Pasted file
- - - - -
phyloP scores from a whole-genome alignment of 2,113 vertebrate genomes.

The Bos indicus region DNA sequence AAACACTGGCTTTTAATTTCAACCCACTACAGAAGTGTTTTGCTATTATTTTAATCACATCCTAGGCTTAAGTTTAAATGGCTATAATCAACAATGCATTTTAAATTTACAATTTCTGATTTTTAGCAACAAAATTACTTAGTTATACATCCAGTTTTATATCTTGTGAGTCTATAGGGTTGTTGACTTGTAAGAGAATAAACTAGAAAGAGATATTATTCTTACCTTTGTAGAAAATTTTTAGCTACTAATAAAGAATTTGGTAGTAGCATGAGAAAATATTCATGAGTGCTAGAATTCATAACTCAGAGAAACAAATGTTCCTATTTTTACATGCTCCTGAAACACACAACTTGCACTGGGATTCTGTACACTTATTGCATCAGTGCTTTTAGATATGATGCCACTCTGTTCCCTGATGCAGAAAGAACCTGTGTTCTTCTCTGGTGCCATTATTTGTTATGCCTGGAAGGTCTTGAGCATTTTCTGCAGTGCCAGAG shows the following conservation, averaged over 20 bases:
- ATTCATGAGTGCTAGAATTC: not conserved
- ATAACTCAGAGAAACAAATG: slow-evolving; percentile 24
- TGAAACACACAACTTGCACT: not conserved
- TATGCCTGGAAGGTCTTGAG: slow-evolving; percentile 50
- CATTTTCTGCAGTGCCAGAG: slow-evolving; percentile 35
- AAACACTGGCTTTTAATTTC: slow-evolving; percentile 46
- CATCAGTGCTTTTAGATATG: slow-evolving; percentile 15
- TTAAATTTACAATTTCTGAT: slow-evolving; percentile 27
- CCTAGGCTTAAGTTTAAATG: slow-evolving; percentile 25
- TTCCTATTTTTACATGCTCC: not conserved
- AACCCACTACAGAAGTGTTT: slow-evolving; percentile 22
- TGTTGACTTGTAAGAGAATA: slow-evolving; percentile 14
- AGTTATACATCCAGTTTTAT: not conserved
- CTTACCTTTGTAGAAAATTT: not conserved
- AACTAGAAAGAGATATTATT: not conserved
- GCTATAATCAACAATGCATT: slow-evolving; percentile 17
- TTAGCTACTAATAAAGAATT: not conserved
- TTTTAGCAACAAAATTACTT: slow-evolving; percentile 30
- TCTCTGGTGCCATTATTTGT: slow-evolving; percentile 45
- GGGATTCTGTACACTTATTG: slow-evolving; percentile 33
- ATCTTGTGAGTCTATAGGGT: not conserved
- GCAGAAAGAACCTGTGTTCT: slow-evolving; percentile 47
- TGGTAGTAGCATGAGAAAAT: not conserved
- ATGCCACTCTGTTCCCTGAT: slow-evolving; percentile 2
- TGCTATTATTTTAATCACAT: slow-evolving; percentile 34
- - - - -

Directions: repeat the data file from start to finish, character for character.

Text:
phyloP scores from a whole-genome alignment of 2,113 vertebrate genomes.

The Bos indicus region DNA sequence AAACACTGGCTTTTAATTTCAACCCACTACAGAAGTGTTTTGCTATTATTTTAATCACATCCTAGGCTTAAGTTTAAATGGCTATAATCAACAATGCATTTTAAATTTACAATTTCTGATTTTTAGCAACAAAATTACTTAGTTATACATCCAGTTTTATATCTTGTGAGTCTATAGGGTTGTTGACTTGTAAGAGAATAAACTAGAAAGAGATATTATTCTTACCTTTGTAGAAAATTTTTAGCTACTAATAAAGAATTTGGTAGTAGCATGAGAAAATATTCATGAGTGCTAGAATTCATAACTCAGAGAAACAAATGTTCCTATTTTTACATGCTCCTGAAACACACAACTTGCACTGGGATTCTGTACACTTATTGCATCAGTGCTTTTAGATATGATGCCACTCTGTTCCCTGATGCAGAAAGAACCTGTGTTCTTCTCTGGTGCCATTATTTGTTATGCCTGGAAGGTCTTGAGCATTTTCTGCAGTGCCAGAG shows the following conservation, averaged over 20 bases:
- ATTCATGAGTGCTAGAATTC: not conserved
- ATAACTCAGAGAAACAAATG: slow-evolving; percentile 24
- TGAAACACACAACTTGCACT: not conserved
- TATGCCTGGAAGGTCTTGAG: slow-evolving; percentile 50
- CATTTTCTGCAGTGCCAGAG: slow-evolving; percentile 35
- AAACACTGGCTTTTAATTTC: slow-evolving; percentile 46
- CATCAGTGCTTTTAGATATG: slow-evolving; percentile 15
- TTAAATTTACAATTTCTGAT: slow-evolving; percentile 27
- CCTAGGCTTAAGTTTAAATG: slow-evolving; percentile 25
- TTCCTATTTTTACATGCTCC: not conserved
- AACCCACTACAGAAGTGTTT: slow-evolving; percentile 22
- TGTTGACTTGTAAGAGAATA: slow-evolving; percentile 14
- AGTTATACATCCAGTTTTAT: not conserved
- CTTACCTTTGTAGAAAATTT: not conserved
- AACTAGAAAGAGATATTATT: not conserved
- GCTATAATCAACAATGCATT: slow-evolving; percentile 17
- TTAGCTACTAATAAAGAATT: not conserved
- TTTTAGCAACAAAATTACTT: slow-evolving; percentile 30
- TCTCTGGTGCCATTATTTGT: slow-evolving; percentile 45
- GGGATTCTGTACACTTATTG: slow-evolving; percentile 33
- ATCTTGTGAGTCTATAGGGT: not conserved
- GCAGAAAGAACCTGTGTTCT: slow-evolving; percentile 47
- TGGTAGTAGCATGAGAAAAT: not conserved
- ATGCCACTCTGTTCCCTGAT: slow-evolving; percentile 2
- TGCTATTATTTTAATCACAT: slow-evolving; percentile 34